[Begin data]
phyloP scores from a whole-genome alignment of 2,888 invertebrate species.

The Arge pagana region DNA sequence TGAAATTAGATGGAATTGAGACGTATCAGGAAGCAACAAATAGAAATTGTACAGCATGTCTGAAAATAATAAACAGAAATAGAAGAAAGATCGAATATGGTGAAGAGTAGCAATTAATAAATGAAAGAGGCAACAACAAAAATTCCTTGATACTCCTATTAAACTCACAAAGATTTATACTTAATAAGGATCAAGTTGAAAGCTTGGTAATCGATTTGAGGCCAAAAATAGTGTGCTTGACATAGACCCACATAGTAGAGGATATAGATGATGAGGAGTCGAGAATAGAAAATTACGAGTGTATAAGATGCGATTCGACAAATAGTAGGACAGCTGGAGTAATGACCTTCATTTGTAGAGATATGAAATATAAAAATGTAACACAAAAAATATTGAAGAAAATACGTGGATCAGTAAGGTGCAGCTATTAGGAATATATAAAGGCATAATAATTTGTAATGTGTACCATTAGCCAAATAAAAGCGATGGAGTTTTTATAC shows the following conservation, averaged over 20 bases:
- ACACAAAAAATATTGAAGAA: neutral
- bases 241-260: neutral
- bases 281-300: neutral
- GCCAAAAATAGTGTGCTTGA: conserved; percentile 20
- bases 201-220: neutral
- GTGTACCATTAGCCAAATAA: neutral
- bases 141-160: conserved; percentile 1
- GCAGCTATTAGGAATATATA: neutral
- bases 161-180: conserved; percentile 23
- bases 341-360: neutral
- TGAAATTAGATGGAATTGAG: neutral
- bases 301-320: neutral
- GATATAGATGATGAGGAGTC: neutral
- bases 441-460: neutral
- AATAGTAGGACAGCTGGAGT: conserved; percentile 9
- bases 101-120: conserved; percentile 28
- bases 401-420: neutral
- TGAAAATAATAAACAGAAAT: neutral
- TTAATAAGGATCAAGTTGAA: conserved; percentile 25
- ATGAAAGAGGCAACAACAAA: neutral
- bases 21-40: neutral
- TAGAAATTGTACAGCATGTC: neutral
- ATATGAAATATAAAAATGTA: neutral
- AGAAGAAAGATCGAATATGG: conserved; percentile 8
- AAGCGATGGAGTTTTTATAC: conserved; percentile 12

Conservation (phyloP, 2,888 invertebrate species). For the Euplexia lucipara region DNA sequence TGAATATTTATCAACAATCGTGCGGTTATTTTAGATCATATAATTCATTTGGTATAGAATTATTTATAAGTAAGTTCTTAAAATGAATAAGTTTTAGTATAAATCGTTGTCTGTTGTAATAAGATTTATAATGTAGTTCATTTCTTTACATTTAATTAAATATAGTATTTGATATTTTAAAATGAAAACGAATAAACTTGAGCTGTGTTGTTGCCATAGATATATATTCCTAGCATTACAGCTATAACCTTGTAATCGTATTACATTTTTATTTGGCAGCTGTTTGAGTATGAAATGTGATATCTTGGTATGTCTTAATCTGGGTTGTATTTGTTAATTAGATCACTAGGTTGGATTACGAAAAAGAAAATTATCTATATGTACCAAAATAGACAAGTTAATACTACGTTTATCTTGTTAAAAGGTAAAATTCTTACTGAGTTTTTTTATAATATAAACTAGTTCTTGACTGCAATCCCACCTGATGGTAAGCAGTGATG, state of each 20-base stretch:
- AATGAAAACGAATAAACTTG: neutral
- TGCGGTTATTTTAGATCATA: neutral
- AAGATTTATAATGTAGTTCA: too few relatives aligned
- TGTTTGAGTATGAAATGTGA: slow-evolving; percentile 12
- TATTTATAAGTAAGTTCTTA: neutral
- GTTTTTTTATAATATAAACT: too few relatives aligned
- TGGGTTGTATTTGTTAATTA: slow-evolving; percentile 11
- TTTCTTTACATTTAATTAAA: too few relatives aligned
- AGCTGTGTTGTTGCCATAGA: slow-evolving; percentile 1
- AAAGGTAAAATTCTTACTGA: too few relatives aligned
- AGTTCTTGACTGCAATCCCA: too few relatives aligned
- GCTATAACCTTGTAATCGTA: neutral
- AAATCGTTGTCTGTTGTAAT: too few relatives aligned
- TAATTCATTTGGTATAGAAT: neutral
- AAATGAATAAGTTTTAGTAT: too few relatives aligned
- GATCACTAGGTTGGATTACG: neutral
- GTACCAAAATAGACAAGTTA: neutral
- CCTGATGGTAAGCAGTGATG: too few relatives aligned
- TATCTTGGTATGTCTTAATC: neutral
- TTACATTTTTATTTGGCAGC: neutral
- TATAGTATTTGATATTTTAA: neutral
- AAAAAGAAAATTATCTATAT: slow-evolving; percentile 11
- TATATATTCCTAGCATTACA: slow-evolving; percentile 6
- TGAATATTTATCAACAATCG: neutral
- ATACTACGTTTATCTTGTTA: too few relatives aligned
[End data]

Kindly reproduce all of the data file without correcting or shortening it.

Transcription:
phyloP scores from a whole-genome alignment of 2,888 invertebrate species.

The Arge pagana region DNA sequence TGAAATTAGATGGAATTGAGACGTATCAGGAAGCAACAAATAGAAATTGTACAGCATGTCTGAAAATAATAAACAGAAATAGAAGAAAGATCGAATATGGTGAAGAGTAGCAATTAATAAATGAAAGAGGCAACAACAAAAATTCCTTGATACTCCTATTAAACTCACAAAGATTTATACTTAATAAGGATCAAGTTGAAAGCTTGGTAATCGATTTGAGGCCAAAAATAGTGTGCTTGACATAGACCCACATAGTAGAGGATATAGATGATGAGGAGTCGAGAATAGAAAATTACGAGTGTATAAGATGCGATTCGACAAATAGTAGGACAGCTGGAGTAATGACCTTCATTTGTAGAGATATGAAATATAAAAATGTAACACAAAAAATATTGAAGAAAATACGTGGATCAGTAAGGTGCAGCTATTAGGAATATATAAAGGCATAATAATTTGTAATGTGTACCATTAGCCAAATAAAAGCGATGGAGTTTTTATAC shows the following conservation, averaged over 20 bases:
- ACACAAAAAATATTGAAGAA: neutral
- bases 241-260: neutral
- bases 281-300: neutral
- GCCAAAAATAGTGTGCTTGA: conserved; percentile 20
- bases 201-220: neutral
- GTGTACCATTAGCCAAATAA: neutral
- bases 141-160: conserved; percentile 1
- GCAGCTATTAGGAATATATA: neutral
- bases 161-180: conserved; percentile 23
- bases 341-360: neutral
- TGAAATTAGATGGAATTGAG: neutral
- bases 301-320: neutral
- GATATAGATGATGAGGAGTC: neutral
- bases 441-460: neutral
- AATAGTAGGACAGCTGGAGT: conserved; percentile 9
- bases 101-120: conserved; percentile 28
- bases 401-420: neutral
- TGAAAATAATAAACAGAAAT: neutral
- TTAATAAGGATCAAGTTGAA: conserved; percentile 25
- ATGAAAGAGGCAACAACAAA: neutral
- bases 21-40: neutral
- TAGAAATTGTACAGCATGTC: neutral
- ATATGAAATATAAAAATGTA: neutral
- AGAAGAAAGATCGAATATGG: conserved; percentile 8
- AAGCGATGGAGTTTTTATAC: conserved; percentile 12

Conservation (phyloP, 2,888 invertebrate species). For the Euplexia lucipara region DNA sequence TGAATATTTATCAACAATCGTGCGGTTATTTTAGATCATATAATTCATTTGGTATAGAATTATTTATAAGTAAGTTCTTAAAATGAATAAGTTTTAGTATAAATCGTTGTCTGTTGTAATAAGATTTATAATGTAGTTCATTTCTTTACATTTAATTAAATATAGTATTTGATATTTTAAAATGAAAACGAATAAACTTGAGCTGTGTTGTTGCCATAGATATATATTCCTAGCATTACAGCTATAACCTTGTAATCGTATTACATTTTTATTTGGCAGCTGTTTGAGTATGAAATGTGATATCTTGGTATGTCTTAATCTGGGTTGTATTTGTTAATTAGATCACTAGGTTGGATTACGAAAAAGAAAATTATCTATATGTACCAAAATAGACAAGTTAATACTACGTTTATCTTGTTAAAAGGTAAAATTCTTACTGAGTTTTTTTATAATATAAACTAGTTCTTGACTGCAATCCCACCTGATGGTAAGCAGTGATG, state of each 20-base stretch:
- AATGAAAACGAATAAACTTG: neutral
- TGCGGTTATTTTAGATCATA: neutral
- AAGATTTATAATGTAGTTCA: too few relatives aligned
- TGTTTGAGTATGAAATGTGA: slow-evolving; percentile 12
- TATTTATAAGTAAGTTCTTA: neutral
- GTTTTTTTATAATATAAACT: too few relatives aligned
- TGGGTTGTATTTGTTAATTA: slow-evolving; percentile 11
- TTTCTTTACATTTAATTAAA: too few relatives aligned
- AGCTGTGTTGTTGCCATAGA: slow-evolving; percentile 1
- AAAGGTAAAATTCTTACTGA: too few relatives aligned
- AGTTCTTGACTGCAATCCCA: too few relatives aligned
- GCTATAACCTTGTAATCGTA: neutral
- AAATCGTTGTCTGTTGTAAT: too few relatives aligned
- TAATTCATTTGGTATAGAAT: neutral
- AAATGAATAAGTTTTAGTAT: too few relatives aligned
- GATCACTAGGTTGGATTACG: neutral
- GTACCAAAATAGACAAGTTA: neutral
- CCTGATGGTAAGCAGTGATG: too few relatives aligned
- TATCTTGGTATGTCTTAATC: neutral
- TTACATTTTTATTTGGCAGC: neutral
- TATAGTATTTGATATTTTAA: neutral
- AAAAAGAAAATTATCTATAT: slow-evolving; percentile 11
- TATATATTCCTAGCATTACA: slow-evolving; percentile 6
- TGAATATTTATCAACAATCG: neutral
- ATACTACGTTTATCTTGTTA: too few relatives aligned